‘The thing that attracted me to the Earth sciences is there’s just so much unknown out there still. People think Australia is well mapped and well understood but that’s just not true at all. There are so many hills no one’s walked up, so many rocks no one’s picked up and said “what the f#@% is this doing here?”’. There is this amazing idea that nothing is random, it’s not random that Black Mountain is here, or that it’s made of sandstone. That’s because of the geological setting and that goes across the entire world. I like the idea that by looking at clues in the chemistry and the physics you can unravel exactly why things are today the way they are.’
Ross’ study has led to the discovery of a new style of rare Earth mineralisation which he is currently investigating as part of his PhD at the RSES in partnership with a small prospecting company. Rare earth metals play an important role in the production of lots of common technology such as computers and phones, and are in extremely high demand. Up until now almost all rare earth metals have been extracted from a carbonatite setting which forms from a certain type of carbon-based magma.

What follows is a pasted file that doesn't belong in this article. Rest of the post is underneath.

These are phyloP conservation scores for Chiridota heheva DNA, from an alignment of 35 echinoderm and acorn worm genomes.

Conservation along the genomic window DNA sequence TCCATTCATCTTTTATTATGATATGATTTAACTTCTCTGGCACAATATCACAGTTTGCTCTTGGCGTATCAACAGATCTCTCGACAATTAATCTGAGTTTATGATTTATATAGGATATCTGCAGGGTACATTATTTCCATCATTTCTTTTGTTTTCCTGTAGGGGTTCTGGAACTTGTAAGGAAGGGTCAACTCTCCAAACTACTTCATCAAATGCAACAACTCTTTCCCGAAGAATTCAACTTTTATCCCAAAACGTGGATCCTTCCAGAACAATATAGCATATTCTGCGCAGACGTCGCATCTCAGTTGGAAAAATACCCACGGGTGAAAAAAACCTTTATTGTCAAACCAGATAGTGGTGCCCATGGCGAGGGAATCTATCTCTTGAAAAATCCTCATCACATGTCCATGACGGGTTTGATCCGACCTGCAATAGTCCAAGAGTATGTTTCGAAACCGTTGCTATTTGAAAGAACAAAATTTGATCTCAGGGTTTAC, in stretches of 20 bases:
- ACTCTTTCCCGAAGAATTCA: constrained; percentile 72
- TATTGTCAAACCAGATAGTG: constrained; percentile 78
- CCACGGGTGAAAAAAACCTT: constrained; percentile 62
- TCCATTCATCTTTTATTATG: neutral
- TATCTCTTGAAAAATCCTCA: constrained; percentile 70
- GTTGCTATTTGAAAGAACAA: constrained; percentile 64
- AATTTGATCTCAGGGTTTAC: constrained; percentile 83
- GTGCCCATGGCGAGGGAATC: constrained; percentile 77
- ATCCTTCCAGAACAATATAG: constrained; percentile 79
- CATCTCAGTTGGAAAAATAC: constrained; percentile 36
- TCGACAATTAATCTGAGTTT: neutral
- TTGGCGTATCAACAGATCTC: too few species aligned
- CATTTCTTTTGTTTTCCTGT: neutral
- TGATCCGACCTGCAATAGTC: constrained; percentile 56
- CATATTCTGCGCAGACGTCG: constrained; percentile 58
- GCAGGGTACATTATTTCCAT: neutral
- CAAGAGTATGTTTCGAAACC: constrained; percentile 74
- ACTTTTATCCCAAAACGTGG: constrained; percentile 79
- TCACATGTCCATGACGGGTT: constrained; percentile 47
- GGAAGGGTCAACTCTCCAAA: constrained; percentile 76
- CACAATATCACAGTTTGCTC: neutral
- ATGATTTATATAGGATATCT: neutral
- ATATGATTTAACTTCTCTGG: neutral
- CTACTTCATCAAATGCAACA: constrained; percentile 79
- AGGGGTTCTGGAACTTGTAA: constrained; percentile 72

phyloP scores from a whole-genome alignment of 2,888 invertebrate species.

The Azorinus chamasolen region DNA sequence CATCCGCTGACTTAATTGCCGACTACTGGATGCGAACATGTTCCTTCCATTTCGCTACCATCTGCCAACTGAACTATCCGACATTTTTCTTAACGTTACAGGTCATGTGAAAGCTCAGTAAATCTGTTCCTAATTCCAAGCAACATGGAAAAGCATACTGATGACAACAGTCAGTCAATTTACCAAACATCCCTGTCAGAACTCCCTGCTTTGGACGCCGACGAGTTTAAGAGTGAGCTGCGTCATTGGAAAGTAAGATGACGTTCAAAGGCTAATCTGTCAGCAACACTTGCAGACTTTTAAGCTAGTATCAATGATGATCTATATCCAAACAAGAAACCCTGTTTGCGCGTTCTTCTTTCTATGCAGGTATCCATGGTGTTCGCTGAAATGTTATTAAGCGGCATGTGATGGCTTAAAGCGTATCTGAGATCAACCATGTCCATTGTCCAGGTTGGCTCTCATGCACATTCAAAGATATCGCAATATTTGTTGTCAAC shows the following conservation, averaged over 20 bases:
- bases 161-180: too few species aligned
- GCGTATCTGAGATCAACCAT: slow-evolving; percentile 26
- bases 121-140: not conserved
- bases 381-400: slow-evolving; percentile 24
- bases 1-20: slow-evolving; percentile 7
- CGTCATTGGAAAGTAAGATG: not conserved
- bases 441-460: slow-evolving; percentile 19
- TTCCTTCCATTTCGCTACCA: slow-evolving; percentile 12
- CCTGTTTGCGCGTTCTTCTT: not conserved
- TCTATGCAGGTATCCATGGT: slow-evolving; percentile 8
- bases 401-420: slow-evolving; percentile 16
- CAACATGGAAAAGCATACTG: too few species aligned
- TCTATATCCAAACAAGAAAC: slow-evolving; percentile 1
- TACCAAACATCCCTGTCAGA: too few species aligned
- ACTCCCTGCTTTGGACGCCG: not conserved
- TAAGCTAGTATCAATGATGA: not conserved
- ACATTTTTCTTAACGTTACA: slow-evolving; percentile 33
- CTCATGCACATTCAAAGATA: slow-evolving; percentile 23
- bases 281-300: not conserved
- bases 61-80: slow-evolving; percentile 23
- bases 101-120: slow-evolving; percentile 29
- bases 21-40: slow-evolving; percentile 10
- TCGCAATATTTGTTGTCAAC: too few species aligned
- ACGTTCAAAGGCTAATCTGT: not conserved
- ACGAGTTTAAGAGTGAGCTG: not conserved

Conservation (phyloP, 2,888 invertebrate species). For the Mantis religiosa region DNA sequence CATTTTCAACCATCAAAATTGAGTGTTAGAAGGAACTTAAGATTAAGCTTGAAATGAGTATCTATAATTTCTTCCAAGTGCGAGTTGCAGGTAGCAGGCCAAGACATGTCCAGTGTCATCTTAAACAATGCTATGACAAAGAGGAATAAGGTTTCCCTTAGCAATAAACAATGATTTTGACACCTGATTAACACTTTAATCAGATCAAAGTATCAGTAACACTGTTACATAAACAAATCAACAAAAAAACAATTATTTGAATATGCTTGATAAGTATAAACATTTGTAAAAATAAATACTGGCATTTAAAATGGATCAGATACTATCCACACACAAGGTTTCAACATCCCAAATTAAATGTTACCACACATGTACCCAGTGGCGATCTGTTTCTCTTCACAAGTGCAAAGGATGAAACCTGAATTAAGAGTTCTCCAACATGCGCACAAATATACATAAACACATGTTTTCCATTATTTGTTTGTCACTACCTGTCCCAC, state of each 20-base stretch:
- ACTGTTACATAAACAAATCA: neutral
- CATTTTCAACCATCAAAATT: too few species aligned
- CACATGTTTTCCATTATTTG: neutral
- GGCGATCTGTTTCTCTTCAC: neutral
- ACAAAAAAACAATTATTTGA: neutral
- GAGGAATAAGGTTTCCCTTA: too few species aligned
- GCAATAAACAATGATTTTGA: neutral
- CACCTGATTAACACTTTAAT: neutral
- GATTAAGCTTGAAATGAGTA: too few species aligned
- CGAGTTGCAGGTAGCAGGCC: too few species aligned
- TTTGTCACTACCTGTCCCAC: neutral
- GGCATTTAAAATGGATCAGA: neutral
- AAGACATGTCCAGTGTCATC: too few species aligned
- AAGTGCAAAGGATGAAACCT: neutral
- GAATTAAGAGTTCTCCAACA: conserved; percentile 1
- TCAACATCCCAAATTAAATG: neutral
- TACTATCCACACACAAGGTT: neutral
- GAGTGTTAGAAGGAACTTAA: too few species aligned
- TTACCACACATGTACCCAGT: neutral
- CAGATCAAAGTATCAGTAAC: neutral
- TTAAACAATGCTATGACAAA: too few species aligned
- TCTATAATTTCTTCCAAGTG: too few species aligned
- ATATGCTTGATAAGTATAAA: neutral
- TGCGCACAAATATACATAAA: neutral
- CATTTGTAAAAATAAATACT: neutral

In the process of doing his honours he discovered high concentrations of rare Earths in a new setting; young intraplate felsic volcanoes. His PhD research at the ANU has allowed him to pursue this further by applying knowledge of this site to other locations around Australia to investigate whether they would also be economically viable sites for rare Earth metal extraction.
‘I’ve worked in the mining and exploration industry for a while and I’m really interested in the academic side of things too. Something that hasn’t been done very well in the past is bridging that gap between academia and industry, and that’s something I’m interested in doing. I’m hoping to remain in the academic side of things while maintaining and producing more strong ties with industry.’
Ross talks to 7 News about his QLD mineral discovery and research HERE